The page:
What also works in this game is the ability to steal fortresses. I think without that the game would feel stale and players would probably just go for the most expensive fortress first, in terms of how many dice you need to complete it and victory points given, and then just work down. Though, that might not be the best plan all of the time. But being able to steal and trying to get sets creates more player interaction and while it is just one sided because they can’t defend against it being stolen, it adds an interesting piece to the game. That combined with colors locking if you have a complete set adds some strategy to what you’re trying to roll for. But it isn’t just as easy if as getting in the first place. There’s always an additional symbol that you need to roll, so the cost is going to be higher to steal, so is it worth it to push for that if there are still castles of similar prices and points out there? It still is just about pushing your luck, but it gives you more interesting choices to work on.

Image Source: Board Game Geek

There are a few final things working for this game for me. First, it’s an easy game, the dice rolling feels familiar and the rules are easy to teach. And with minimal pieces in the game, you can set it up fast and get it to the table. It also plays up to 6, and I think it works well at that number, probably better at a slightly lower number, but with six, sure, it takes longer to get back to your turn, but it doesn’t add additional length to the game. Which is the final thing I wanted to mention, this is a fast game, so that helps, it’s fast to teach, turns are pretty fast, and the game is done quickly. For a game that comes in a small package, that is what I really want to see.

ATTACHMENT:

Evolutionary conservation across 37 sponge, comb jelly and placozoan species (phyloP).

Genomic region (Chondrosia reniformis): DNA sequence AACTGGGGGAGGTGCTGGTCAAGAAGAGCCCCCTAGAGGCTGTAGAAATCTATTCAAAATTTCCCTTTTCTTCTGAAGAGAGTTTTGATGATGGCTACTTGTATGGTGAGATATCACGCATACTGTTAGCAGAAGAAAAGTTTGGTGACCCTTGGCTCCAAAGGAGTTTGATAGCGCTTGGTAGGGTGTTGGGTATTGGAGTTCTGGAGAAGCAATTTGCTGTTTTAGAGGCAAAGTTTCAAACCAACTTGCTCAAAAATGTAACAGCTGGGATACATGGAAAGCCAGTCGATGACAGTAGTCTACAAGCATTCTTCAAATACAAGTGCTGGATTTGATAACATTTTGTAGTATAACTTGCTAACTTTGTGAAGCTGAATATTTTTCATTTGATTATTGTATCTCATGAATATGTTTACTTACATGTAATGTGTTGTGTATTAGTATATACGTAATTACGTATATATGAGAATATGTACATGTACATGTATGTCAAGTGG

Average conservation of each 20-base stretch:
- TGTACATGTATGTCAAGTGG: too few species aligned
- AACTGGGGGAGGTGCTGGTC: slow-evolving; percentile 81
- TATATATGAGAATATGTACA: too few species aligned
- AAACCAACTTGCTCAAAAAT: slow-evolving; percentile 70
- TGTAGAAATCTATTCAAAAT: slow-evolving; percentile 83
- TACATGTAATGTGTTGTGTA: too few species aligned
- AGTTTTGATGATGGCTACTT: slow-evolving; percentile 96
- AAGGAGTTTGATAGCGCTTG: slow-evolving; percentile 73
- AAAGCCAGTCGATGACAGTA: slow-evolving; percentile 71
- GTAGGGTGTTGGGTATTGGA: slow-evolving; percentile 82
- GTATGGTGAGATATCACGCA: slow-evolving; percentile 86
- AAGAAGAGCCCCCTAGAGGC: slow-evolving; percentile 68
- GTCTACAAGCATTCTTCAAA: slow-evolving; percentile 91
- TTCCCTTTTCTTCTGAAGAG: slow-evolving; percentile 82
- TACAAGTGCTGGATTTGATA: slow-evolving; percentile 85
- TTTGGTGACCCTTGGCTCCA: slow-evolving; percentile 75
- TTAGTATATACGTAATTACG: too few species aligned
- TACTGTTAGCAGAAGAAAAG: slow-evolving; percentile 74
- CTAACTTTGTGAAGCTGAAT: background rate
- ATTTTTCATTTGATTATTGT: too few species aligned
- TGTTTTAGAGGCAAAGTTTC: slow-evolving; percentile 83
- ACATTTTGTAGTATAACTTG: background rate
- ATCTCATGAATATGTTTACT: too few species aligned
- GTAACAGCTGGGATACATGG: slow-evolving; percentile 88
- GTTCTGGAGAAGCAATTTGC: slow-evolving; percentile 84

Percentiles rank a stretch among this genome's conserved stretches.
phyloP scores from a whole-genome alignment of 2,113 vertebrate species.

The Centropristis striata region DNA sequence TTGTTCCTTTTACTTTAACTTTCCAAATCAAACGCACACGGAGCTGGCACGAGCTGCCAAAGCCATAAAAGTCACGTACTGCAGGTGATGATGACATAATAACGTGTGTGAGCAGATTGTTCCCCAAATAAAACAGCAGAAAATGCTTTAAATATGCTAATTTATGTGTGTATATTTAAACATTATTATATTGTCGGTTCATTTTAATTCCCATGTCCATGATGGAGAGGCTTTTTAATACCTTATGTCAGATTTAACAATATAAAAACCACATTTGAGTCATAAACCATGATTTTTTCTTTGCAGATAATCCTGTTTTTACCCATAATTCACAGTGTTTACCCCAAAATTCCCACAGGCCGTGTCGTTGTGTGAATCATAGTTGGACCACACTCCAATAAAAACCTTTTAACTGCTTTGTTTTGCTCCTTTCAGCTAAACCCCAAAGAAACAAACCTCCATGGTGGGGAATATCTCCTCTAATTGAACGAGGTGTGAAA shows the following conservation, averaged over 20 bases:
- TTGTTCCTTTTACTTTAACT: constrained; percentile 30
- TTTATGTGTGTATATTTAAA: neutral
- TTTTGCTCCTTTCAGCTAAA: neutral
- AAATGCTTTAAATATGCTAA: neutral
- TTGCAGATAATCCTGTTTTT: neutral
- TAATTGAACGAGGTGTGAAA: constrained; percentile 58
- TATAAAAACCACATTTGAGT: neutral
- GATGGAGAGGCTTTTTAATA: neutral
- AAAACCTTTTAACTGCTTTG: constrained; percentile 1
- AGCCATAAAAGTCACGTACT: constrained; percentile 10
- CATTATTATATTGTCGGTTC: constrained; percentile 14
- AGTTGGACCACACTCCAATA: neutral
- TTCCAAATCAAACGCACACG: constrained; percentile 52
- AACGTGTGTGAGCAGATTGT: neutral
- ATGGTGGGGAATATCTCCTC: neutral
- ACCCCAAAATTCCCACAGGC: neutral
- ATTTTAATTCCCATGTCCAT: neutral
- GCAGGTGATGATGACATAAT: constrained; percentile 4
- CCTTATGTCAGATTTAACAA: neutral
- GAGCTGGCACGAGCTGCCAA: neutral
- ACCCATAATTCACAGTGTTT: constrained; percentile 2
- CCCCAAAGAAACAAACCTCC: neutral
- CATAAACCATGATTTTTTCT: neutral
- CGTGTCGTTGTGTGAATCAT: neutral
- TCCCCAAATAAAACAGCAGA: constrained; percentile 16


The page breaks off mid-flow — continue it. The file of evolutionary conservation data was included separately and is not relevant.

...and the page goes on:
Overall, I like this game. It’s a good easy filler that offers more than some filler games. It gives you a few choices while being easy to get to the table, play, and put away while waiting for more people to show up for a game night. For some people, it’s going to be lacking because it really does come down to the luck of a die roll quite often, but it offers some choices, and that’s what I want in the game. I think that it’s pretty fun for what it is, and it doesn’t overstay it’s welcome.

Overall Grade: B-
Gamer Grade: C
Casual Grade: B

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TableTopTakes: The Mind

TableTopTakes: The Mind

Some games come in big packages and have a ton of depth to game in them, some come in small packages and have a lot of strategy, and some come in small packages and are a fun little filler. The Mind falls much more into 

TableTopTakes: Draftosaurus

TableTopTakes: Draftosaurus

This was a game that I was originally introduced to at GenCon, I got to play a quick little bit of a self led two player demo. A few months later it showed up at a local game shop and I was looking at it